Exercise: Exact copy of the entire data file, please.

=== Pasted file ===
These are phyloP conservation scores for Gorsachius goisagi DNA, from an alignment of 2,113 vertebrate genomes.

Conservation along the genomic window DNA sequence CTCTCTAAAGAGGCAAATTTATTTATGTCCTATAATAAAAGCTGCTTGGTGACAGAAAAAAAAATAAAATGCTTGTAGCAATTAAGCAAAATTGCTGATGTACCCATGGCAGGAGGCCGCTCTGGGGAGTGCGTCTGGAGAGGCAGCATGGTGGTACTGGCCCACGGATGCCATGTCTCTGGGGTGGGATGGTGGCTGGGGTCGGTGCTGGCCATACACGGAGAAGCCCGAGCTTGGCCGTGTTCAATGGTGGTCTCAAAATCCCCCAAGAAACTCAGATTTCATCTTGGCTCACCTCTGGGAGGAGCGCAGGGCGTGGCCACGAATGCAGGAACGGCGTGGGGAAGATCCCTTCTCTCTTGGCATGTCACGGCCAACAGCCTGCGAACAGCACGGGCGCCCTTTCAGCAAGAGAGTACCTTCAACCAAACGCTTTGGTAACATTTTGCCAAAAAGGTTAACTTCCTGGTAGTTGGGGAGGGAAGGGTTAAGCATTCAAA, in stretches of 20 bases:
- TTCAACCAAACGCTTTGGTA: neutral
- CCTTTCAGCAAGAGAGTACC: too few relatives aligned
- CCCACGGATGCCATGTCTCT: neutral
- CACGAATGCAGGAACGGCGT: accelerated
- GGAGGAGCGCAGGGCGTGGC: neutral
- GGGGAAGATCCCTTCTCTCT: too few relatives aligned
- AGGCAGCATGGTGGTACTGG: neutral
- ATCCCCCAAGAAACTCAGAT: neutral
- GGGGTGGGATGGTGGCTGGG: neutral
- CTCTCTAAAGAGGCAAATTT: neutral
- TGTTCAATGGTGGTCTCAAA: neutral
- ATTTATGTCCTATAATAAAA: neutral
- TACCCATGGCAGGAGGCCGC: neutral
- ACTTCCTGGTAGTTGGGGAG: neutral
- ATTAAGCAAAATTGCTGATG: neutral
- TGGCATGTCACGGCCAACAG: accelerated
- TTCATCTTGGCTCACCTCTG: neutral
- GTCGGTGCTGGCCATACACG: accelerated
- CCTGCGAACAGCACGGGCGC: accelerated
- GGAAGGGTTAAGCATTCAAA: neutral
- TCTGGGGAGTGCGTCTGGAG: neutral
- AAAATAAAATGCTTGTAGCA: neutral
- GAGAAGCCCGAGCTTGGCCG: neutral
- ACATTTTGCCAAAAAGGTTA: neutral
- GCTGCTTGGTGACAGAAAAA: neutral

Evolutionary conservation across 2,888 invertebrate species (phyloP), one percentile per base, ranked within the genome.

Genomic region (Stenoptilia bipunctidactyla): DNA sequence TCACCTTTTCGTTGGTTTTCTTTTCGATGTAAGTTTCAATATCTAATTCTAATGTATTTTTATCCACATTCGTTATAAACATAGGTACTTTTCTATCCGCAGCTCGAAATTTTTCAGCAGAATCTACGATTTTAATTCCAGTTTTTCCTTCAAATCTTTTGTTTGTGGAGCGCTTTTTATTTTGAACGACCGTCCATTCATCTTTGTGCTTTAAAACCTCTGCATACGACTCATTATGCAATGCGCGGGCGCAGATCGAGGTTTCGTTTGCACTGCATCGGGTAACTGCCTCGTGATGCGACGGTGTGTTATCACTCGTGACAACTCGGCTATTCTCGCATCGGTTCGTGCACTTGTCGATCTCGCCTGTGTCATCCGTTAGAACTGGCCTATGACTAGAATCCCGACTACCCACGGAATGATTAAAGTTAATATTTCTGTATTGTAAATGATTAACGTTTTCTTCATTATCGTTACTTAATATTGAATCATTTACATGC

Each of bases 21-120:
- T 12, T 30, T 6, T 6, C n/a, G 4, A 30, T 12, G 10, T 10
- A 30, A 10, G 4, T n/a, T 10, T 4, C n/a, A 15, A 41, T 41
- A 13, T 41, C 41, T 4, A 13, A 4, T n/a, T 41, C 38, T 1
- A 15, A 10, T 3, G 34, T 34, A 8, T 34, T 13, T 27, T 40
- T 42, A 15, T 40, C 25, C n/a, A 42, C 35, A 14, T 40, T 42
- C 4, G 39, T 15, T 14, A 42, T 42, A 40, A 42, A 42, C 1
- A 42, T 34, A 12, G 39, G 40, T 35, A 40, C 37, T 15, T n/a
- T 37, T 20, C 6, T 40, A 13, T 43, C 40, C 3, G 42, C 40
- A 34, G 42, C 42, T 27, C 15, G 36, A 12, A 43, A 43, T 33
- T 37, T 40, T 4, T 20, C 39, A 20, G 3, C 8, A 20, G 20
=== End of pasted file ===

These are phyloP conservation scores for Gorsachius goisagi DNA, from an alignment of 2,113 vertebrate genomes.

Conservation along the genomic window DNA sequence CTCTCTAAAGAGGCAAATTTATTTATGTCCTATAATAAAAGCTGCTTGGTGACAGAAAAAAAAATAAAATGCTTGTAGCAATTAAGCAAAATTGCTGATGTACCCATGGCAGGAGGCCGCTCTGGGGAGTGCGTCTGGAGAGGCAGCATGGTGGTACTGGCCCACGGATGCCATGTCTCTGGGGTGGGATGGTGGCTGGGGTCGGTGCTGGCCATACACGGAGAAGCCCGAGCTTGGCCGTGTTCAATGGTGGTCTCAAAATCCCCCAAGAAACTCAGATTTCATCTTGGCTCACCTCTGGGAGGAGCGCAGGGCGTGGCCACGAATGCAGGAACGGCGTGGGGAAGATCCCTTCTCTCTTGGCATGTCACGGCCAACAGCCTGCGAACAGCACGGGCGCCCTTTCAGCAAGAGAGTACCTTCAACCAAACGCTTTGGTAACATTTTGCCAAAAAGGTTAACTTCCTGGTAGTTGGGGAGGGAAGGGTTAAGCATTCAAA, in stretches of 20 bases:
- TTCAACCAAACGCTTTGGTA: neutral
- CCTTTCAGCAAGAGAGTACC: too few relatives aligned
- CCCACGGATGCCATGTCTCT: neutral
- CACGAATGCAGGAACGGCGT: accelerated
- GGAGGAGCGCAGGGCGTGGC: neutral
- GGGGAAGATCCCTTCTCTCT: too few relatives aligned
- AGGCAGCATGGTGGTACTGG: neutral
- ATCCCCCAAGAAACTCAGAT: neutral
- GGGGTGGGATGGTGGCTGGG: neutral
- CTCTCTAAAGAGGCAAATTT: neutral
- TGTTCAATGGTGGTCTCAAA: neutral
- ATTTATGTCCTATAATAAAA: neutral
- TACCCATGGCAGGAGGCCGC: neutral
- ACTTCCTGGTAGTTGGGGAG: neutral
- ATTAAGCAAAATTGCTGATG: neutral
- TGGCATGTCACGGCCAACAG: accelerated
- TTCATCTTGGCTCACCTCTG: neutral
- GTCGGTGCTGGCCATACACG: accelerated
- CCTGCGAACAGCACGGGCGC: accelerated
- GGAAGGGTTAAGCATTCAAA: neutral
- TCTGGGGAGTGCGTCTGGAG: neutral
- AAAATAAAATGCTTGTAGCA: neutral
- GAGAAGCCCGAGCTTGGCCG: neutral
- ACATTTTGCCAAAAAGGTTA: neutral
- GCTGCTTGGTGACAGAAAAA: neutral

Evolutionary conservation across 2,888 invertebrate species (phyloP), one percentile per base, ranked within the genome.

Genomic region (Stenoptilia bipunctidactyla): DNA sequence TCACCTTTTCGTTGGTTTTCTTTTCGATGTAAGTTTCAATATCTAATTCTAATGTATTTTTATCCACATTCGTTATAAACATAGGTACTTTTCTATCCGCAGCTCGAAATTTTTCAGCAGAATCTACGATTTTAATTCCAGTTTTTCCTTCAAATCTTTTGTTTGTGGAGCGCTTTTTATTTTGAACGACCGTCCATTCATCTTTGTGCTTTAAAACCTCTGCATACGACTCATTATGCAATGCGCGGGCGCAGATCGAGGTTTCGTTTGCACTGCATCGGGTAACTGCCTCGTGATGCGACGGTGTGTTATCACTCGTGACAACTCGGCTATTCTCGCATCGGTTCGTGCACTTGTCGATCTCGCCTGTGTCATCCGTTAGAACTGGCCTATGACTAGAATCCCGACTACCCACGGAATGATTAAAGTTAATATTTCTGTATTGTAAATGATTAACGTTTTCTTCATTATCGTTACTTAATATTGAATCATTTACATGC

Each of bases 21-120:
- T 12, T 30, T 6, T 6, C n/a, G 4, A 30, T 12, G 10, T 10
- A 30, A 10, G 4, T n/a, T 10, T 4, C n/a, A 15, A 41, T 41
- A 13, T 41, C 41, T 4, A 13, A 4, T n/a, T 41, C 38, T 1
- A 15, A 10, T 3, G 34, T 34, A 8, T 34, T 13, T 27, T 40
- T 42, A 15, T 40, C 25, C n/a, A 42, C 35, A 14, T 40, T 42
- C 4, G 39, T 15, T 14, A 42, T 42, A 40, A 42, A 42, C 1
- A 42, T 34, A 12, G 39, G 40, T 35, A 40, C 37, T 15, T n/a
- T 37, T 20, C 6, T 40, A 13, T 43, C 40, C 3, G 42, C 40
- A 34, G 42, C 42, T 27, C 15, G 36, A 12, A 43, A 43, T 33
- T 37, T 40, T 4, T 20, C 39, A 20, G 3, C 8, A 20, G 20